If Phil Nevin wasn’t to blame for the Angels’ dismal second-half decline and ninth straight non-playoff finish, as general manager Perry Minasian declared during a Zoom news conference Tuesday, why is Nevin no longer their manager?
If Minasian and Nevin had the great relationship Minasian said they enjoyed — and if Nevin has the bright future Minasian predicted for him — why did the Angels decline to exercise the option on Nevin’s contract for 2024 and restart the managerial revolving door they’ve been operating since Mike Scioscia completed his 19-season tenure in 2018?
Although Minasian said it was a collaborative decision to make a change and bring in a fourth manager in six post-Scioscia seasons, the fingerprints of club president John Carpino and owner Arte Moreno are all over this, missing only the messy smudges of black ink. And Moreno’s track record on personnel decisions and spending (that would mean you, Anthony Rendon) hardly inspires confidence.
Remember, it was Minasian who had the idea to dismiss Joe Maddon during the 2022 season, and he got approval from Moreno to carry it out. Nevin took over and was brought back on a one-year deal this season. Moving on from Nevin, who had his faults but had earned respect within a clubhouse occupied by more followers than leaders, smacks of having come from on high.
They didn’t win enough games, Minasian said, and that’s true enough. They were 56-51 the morning of Aug. 1, the day of the trade deadline. Minasian’s go-for-it shopping spree proved to be a bust, and they went 17-38 the rest of the way. Minasian insisted it wasn’t Nevin’s fault. “It’s all of us. Me first and foremost. I’ve got to do a better job of putting the club together. I know that,” said Minasian, who has only the 2024 season left on his contract to do better.
In any case, here the Angels are, in turmoil again. Rarely has a team done so little with so many resources, including all-world two-way player Shohei Ohtani.
The question now is where do they go from here?
Minasian, in his first public comments since the Angels announced they wouldn’t bring Nevin back, said Tuesday he hadn’t assembled a list of possible replacements or even a list of specific qualities he’d value, such as experience over freshness or a winning pedigree over a promising but unproven candidate. Nor does he have a timeline for the search, he said.
He added that he hadn’t had time to wrap his head around it all yet, another indication this wasn’t his idea. If it had been, he surely would have had some ideas of who to pursue and what to look for. “I’m not there yet,” he said when asked about the qualities he’d prefer in the next manager.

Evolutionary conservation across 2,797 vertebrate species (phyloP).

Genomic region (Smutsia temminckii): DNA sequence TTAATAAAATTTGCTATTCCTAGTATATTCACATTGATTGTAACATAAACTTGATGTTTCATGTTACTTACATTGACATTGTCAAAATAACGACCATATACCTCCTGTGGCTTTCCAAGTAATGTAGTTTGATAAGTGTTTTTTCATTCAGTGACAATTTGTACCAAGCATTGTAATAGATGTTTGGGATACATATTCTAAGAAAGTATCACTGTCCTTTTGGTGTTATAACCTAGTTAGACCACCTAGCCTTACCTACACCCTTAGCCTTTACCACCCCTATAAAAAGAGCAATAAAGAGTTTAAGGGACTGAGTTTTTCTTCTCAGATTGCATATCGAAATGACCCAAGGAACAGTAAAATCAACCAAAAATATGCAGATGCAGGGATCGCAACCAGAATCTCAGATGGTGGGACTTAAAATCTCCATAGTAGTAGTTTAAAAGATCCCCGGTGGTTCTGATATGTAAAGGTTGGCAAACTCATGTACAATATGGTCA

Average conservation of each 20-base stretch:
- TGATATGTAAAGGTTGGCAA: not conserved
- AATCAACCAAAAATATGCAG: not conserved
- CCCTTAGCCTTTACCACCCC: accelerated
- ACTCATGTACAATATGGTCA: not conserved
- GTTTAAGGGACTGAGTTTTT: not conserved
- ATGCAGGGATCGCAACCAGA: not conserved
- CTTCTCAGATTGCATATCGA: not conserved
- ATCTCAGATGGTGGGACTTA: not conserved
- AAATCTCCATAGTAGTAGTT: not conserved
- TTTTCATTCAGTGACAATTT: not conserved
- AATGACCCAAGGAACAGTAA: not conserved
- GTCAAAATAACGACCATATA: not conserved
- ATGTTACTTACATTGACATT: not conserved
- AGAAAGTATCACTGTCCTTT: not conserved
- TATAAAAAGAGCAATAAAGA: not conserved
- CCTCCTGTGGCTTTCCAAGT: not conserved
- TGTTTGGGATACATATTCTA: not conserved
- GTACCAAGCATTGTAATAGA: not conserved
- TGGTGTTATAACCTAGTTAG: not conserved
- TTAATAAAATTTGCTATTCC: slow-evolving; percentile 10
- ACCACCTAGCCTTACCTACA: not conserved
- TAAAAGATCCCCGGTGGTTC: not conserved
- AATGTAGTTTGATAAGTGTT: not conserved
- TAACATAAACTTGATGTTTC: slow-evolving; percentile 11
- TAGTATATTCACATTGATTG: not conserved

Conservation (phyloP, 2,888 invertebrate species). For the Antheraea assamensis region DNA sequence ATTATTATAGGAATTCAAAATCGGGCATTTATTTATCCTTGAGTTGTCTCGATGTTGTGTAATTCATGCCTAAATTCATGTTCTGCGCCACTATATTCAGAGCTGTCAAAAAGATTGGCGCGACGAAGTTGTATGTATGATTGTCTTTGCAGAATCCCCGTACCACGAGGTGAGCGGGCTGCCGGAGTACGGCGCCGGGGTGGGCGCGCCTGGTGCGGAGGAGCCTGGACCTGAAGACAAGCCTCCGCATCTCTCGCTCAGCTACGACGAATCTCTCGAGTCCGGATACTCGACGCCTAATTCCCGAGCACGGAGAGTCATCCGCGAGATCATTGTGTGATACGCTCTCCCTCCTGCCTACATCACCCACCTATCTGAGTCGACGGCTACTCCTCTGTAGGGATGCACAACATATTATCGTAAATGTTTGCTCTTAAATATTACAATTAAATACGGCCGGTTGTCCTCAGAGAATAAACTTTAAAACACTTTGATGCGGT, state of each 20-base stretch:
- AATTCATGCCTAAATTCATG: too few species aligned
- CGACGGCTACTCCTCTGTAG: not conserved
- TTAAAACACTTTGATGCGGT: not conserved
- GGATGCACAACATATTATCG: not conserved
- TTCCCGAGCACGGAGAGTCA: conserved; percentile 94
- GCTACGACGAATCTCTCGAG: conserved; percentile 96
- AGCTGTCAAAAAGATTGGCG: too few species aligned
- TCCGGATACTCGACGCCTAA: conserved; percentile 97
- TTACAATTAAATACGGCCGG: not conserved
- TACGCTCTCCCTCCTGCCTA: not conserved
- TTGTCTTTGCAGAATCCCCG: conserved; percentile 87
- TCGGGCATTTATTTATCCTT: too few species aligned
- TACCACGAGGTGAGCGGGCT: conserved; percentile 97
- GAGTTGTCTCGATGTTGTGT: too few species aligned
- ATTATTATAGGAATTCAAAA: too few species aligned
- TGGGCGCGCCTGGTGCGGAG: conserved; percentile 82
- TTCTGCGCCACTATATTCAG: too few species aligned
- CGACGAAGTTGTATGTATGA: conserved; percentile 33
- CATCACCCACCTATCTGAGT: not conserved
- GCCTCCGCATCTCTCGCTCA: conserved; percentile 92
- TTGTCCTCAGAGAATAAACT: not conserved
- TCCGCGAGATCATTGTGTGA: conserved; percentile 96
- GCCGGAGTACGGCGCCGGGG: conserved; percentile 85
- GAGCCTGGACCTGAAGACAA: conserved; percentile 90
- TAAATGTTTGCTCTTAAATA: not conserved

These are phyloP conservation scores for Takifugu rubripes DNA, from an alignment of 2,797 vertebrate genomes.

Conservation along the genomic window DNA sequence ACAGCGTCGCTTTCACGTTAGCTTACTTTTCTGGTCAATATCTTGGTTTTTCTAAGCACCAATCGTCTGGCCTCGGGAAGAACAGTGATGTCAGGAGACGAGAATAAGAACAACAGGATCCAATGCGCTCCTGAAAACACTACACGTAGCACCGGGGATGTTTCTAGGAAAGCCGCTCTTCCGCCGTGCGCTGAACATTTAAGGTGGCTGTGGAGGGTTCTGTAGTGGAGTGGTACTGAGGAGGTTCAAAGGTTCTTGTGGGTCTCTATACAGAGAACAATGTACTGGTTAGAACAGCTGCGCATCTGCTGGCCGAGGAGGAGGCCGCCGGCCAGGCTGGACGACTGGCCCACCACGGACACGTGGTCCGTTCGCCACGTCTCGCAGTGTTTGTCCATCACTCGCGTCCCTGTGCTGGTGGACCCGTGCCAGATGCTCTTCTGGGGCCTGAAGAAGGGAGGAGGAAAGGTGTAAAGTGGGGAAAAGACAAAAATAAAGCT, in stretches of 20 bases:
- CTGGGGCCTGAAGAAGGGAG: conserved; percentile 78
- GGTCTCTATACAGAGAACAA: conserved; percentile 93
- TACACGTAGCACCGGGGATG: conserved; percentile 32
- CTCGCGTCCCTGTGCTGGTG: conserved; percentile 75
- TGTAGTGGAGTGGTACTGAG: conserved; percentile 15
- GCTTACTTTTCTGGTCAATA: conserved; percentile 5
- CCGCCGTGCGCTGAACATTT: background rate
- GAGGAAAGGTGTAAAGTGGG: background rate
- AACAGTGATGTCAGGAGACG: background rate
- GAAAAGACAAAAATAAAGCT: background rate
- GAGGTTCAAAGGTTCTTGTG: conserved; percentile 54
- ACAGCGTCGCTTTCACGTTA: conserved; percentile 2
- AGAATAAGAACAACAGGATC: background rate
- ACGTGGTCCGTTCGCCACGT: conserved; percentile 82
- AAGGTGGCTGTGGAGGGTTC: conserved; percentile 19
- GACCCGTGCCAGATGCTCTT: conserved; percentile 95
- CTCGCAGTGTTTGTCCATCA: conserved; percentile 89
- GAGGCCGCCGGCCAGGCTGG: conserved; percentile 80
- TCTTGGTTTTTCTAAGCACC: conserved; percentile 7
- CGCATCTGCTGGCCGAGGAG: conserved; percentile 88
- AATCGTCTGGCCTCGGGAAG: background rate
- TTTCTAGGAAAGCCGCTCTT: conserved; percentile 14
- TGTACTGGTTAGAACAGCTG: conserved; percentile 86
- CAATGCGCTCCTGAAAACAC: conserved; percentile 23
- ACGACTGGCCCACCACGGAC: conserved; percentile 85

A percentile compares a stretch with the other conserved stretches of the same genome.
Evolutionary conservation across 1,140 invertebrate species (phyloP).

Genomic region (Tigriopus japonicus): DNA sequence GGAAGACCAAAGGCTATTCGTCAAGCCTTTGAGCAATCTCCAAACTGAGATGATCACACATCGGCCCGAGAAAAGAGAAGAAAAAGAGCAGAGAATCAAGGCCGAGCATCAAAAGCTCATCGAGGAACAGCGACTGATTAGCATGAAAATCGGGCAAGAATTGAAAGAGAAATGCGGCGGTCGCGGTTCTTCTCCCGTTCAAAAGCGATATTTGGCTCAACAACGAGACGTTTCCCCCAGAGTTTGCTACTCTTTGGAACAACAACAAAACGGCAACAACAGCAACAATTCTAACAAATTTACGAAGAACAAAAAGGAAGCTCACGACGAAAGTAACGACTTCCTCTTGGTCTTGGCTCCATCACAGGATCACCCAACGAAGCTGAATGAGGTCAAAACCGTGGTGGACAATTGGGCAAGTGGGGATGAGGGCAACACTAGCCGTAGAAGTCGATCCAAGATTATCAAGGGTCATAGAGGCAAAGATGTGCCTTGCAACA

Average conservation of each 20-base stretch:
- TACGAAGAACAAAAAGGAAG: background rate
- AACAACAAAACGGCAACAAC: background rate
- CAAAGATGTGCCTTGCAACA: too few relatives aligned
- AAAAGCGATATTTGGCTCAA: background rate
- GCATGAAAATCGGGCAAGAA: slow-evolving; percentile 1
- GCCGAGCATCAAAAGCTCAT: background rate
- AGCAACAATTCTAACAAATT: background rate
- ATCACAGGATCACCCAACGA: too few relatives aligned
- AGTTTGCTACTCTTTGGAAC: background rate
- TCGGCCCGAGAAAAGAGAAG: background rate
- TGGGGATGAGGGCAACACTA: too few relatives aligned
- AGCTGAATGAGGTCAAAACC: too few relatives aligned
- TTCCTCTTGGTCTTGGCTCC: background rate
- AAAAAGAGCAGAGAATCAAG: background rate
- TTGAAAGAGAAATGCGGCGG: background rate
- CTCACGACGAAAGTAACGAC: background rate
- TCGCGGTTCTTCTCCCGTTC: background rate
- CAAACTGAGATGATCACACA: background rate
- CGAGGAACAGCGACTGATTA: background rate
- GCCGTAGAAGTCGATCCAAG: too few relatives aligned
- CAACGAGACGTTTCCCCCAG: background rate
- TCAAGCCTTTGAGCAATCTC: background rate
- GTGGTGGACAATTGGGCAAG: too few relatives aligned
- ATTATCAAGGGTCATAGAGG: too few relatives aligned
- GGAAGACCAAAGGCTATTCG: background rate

“I think there’s general things you look for from a leadership level. Presence, respect, honesty, I think, are probably right up there as the top three. There’s obviously more to it, but I think those are general things that you look for when hiring somebody in a leadership role.”
The next manager will be in a no-lose situation. If Ohtani leaves as a free agent, as is all but certain, expectations for the Angels will be drastically lowered. There are enough young players who made impressions this season, notably first baseman Nolan Schanuel, catcher Logan O’Hoppe, shortstop Zach Neto and pitcher Ben Joyce, to appeal to a manager who likes to mold young careers. That could be a strong selling point and enough to counterbalance the difficulties of working under an owner like Moreno.
“This organization, I think if you look around, whether it’s some of the impact players we have on the roster, whether it’s the young core that’s developed over the last year or two years, whether it’s the fan base which I’ve realized being here is one of the most passionate and one of the better fan bases in all of sports, I think this is a very attractive job,” Minasian said. “It’s a job that I think people would love and relish the opportunity to have.”
This hire will be important for the Angels’ future and for Minasian’s career. They have to be better. So does he.
“I think all of us are guilty to a certain extent, especially me. I’m probably my toughest critic,” Minasian said. “And I need to do a better job of adding more players to where we can withstand injuries. And we tried to do that this past offseason. We tried to really improve the depth. We were excited going into the season. We were excited with how well the players played over the first couple months with the injuries we encountered. With that being said, we just didn’t have enough. We didn’t have enough to sustain competitiveness throughout the whole year.
“We have to have some internal improvement with the players that are currently on the roster. We have to have some health with the players that are currently on the roster that are here for a long period of time. We need to do a better job from a front-office standpoint of giving our coaches and manager the right players to take us to where we want to go.”
They can’t get there by restarting that revolving door every few seasons.